David Silva imperious as Man City boost Champions League prospects
MANCHESTER, England -- Three quick thoughts from Manchester City 5-0 Crystal Palace in the Premier League on Saturday afternoon.
1. City closer to the Champions League
No-one at Manchester City set their hearts on third place last summer, but after a difficult debut campaign in English football, you suspect Pep Guardiola will happily take it now. That's where City find themselves, having brushed Crystal Palace aside at the Etihad on Saturday. They rose above Liverpool on goal difference and more pertinently, four points clear of Manchester United. Four months ago, after a humiliating 4-0 defeat at Everton, third place was a very distant prospect. But we're starting to see something of the real City now.
They were in front after just two minutes, the goal scored by the outstanding David Silva, and while they took their time to build on that, Palace rarely caused them undue concern. Four more goals from Vincent Kompany, Kevin De Bruyne, Raheem Sterling and Nicolas Otamendi gave the scoreline a merited sheen. And they could have scored more.
Gabriel Jesus, continuing his own rapid recovery from an injury that was supposed to have ended his season, headed the hunt for a follow-up to Silva's opener, but a combination of strong goalkeeping from Wayne Hennessey and errant finishing held City back.
Guardiola was in flamboyant mood, using De Bruyne as an auxiliary extra winger in the first half, deploying him first out on the right behind Leroy Sane in an effort to overwhelm Patrick van Aanholt, then out on the left behind Raheem Sterling to befuddle Joel Ward. With Silva in top gear, purring around the pitch, Palace struggled to maintain order at the back. Their efforts in attack were fleeting and ineffectual. Though the pace of Wilfried Zaha was a worry, it wasn't until the 36th minute that Palace had their first spell of serious pressure.
But their resistance lasted only four minutes of the second half. Kompany was allowed to creep into space at the back of the penalty area, De Bruyne found him with a sharp, low pass and the City captain slammed the ball into the back of the net. Kompany is making a habit of scoring important goals. His header at Southampton settled City's nerves in another tricky match last month.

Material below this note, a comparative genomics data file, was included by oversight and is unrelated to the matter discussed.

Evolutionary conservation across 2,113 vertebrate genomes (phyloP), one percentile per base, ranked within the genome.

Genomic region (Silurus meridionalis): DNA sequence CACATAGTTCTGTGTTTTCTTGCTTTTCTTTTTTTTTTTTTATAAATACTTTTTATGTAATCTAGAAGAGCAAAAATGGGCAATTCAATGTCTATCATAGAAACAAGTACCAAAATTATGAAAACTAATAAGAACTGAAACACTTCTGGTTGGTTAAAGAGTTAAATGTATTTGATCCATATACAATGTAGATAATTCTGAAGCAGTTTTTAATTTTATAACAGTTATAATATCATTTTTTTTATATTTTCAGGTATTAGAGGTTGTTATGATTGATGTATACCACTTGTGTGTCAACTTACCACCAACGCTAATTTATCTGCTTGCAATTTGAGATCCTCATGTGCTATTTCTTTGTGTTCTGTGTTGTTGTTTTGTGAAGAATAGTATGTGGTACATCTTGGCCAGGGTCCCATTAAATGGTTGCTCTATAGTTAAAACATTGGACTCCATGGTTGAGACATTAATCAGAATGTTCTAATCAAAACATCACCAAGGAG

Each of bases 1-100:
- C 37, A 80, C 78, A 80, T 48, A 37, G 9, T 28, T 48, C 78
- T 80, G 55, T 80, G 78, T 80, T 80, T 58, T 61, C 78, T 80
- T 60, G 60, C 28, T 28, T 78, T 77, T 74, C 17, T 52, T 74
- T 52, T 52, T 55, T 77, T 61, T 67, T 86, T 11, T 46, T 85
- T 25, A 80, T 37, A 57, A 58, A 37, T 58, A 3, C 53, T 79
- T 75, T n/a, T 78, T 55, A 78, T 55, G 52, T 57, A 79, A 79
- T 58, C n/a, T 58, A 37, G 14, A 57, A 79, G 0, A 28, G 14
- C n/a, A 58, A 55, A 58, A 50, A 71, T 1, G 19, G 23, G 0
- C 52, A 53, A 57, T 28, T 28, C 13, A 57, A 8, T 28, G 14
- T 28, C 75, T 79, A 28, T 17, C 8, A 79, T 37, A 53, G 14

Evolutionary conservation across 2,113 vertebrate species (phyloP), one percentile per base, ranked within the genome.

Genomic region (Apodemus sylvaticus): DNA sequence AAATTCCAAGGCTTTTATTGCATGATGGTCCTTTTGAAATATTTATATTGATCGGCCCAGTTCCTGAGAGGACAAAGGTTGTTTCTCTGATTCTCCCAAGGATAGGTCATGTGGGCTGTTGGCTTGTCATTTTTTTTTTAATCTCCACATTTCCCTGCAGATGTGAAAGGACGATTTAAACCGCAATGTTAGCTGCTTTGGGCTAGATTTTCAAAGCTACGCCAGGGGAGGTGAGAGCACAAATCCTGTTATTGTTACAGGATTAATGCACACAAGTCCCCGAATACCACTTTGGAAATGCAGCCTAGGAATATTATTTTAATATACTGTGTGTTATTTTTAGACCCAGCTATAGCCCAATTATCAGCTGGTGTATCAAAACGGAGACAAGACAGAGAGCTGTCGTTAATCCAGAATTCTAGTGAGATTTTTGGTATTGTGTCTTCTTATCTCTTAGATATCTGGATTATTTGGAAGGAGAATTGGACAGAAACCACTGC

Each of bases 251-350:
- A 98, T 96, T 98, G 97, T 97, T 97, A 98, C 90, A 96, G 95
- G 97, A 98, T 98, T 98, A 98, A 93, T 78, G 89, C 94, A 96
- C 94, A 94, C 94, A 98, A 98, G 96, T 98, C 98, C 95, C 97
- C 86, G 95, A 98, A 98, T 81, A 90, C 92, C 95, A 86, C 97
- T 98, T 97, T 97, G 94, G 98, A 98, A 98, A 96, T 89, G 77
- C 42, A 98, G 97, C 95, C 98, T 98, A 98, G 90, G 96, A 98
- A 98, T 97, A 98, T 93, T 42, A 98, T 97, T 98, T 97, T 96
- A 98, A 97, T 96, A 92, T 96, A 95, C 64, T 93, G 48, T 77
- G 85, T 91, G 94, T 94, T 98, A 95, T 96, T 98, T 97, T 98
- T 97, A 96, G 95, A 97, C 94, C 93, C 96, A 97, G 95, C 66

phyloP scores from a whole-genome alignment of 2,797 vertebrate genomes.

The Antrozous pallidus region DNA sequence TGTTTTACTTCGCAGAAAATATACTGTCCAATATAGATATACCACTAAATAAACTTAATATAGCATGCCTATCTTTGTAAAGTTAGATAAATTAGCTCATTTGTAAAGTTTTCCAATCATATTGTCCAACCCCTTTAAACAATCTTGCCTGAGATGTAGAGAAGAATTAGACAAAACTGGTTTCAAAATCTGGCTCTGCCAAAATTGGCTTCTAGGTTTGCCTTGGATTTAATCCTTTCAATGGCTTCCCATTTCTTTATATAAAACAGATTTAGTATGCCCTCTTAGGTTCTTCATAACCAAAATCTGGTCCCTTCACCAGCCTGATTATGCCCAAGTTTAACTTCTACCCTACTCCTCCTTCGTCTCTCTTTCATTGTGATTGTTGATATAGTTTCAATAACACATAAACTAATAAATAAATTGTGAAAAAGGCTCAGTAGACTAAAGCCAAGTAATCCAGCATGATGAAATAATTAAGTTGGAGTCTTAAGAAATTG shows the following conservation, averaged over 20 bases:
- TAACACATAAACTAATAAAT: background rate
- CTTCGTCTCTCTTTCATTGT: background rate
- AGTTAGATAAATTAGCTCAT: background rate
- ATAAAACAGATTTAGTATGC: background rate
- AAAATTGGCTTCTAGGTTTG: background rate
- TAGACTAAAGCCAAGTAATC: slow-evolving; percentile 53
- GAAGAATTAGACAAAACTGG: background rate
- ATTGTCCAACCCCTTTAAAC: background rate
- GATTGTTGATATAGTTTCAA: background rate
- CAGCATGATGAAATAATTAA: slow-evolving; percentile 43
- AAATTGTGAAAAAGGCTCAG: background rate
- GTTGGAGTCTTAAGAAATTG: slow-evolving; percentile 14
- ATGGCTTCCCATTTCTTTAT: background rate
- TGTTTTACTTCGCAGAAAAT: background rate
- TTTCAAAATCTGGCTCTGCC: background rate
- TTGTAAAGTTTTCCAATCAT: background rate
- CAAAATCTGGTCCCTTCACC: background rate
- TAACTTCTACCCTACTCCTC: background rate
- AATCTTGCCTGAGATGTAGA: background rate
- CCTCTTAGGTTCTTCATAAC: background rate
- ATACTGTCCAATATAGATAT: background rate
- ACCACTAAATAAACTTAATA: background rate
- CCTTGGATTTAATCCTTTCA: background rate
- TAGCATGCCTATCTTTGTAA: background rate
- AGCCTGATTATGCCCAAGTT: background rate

Now the floodgates were open and Palace were washed away. Stripped of anxiety, City poured forward. De Bruyne came close with a free kick that bounced off the top of the bar. Just before the hour mark, he made amends, slipping the ball under Hennessey with a low effort from outside the penalty area for a third. With 10 minutes to go, Sterling was allowed to drive a fourth past Hennessey. Even Otamendi got in on the act as the end drew near. This is what Guardiola's City are supposed to look like. This is what will be expected next season.
2. Big Sam gambles but Palace remain in precarious position
A run of six wins in eight games, culminating with a fine 2-1 win at Liverpool, appeared to have secured Crystal Palace's safety. But as the final whistle blew at the Etihad, it was clear that the Eagles are still in trouble.
Sam Allardyce's bold ploy to field Jeffrey Schlupp in the centre of defence to better repel the small, fast City attackers failed to pay off. This was a drubbing. But it wasn't Schlupp who was to blame for Manchester City's first goal. That dubious honour went to Martin Kelly, who chose to deal with Sterling's second-minute deft cross by heading it straight into the path of Silva. He wasn't going to miss from that range.
Poor Kelly. His afternoon went from bad to worse within 60 seconds when he followed up on that clanger by getting himself booked for bringing down Sterling on the halfway line. On the touchline. Guardiola was incensed. Not because of the colour of the card, but because referee Michael Oliver didn't spot the clear advantage that could easily have granted City a second. Instead, they were forced to wait.
Palace can be resilient when they want to be, and they held out for a deceptively long time. There was even a sting in the tail of the first half. First, a towering Christian Benteke header brought an outstanding save from Willy Caballero and then Van Aanholt was left unmarked to crack off a shot from close range that screamed just wide. But that was it. The second half was a brutal punishment.
They face Hull City at home next and with Manchester United to come on the last day of the season, the clash with the endangered Tigers represents the definition of a make-or-break game.
Optimists in the Eagles' support might point out that Marco Silva's men haven't won away since August. Pessimists will only sigh and tell you that Burnley hadn't won away all season before they went to Selhurst Park last weekend. Palace aren't safe yet.
3. Silva service inspires City
Silva wasn't even supposed to play on Saturday. It came as a surprise even to Guardiola that the medical team judged him fit for duty, but from being rusty or off-key, he gave a virtuoso performance in the centre of midfield. There have been so many superstars through the door since the transformative City takeover nearly a decade ago, but Silva remains one of the best.
He's so calm under pressure, so intelligent in his use of the ball. He doesn't get flustered when the opposition begin to snap at his ankles, he just drops a shoulder, half-spins and zips off in the other direction leaving his tormentors to flounder. Withdrawn to a standing ovation, which included applause from the away end, it's good to have him back.
Iain Macintosh covers the Premier League and Champions League for ESPN FC. Follow him on Twitter @IainMacintosh.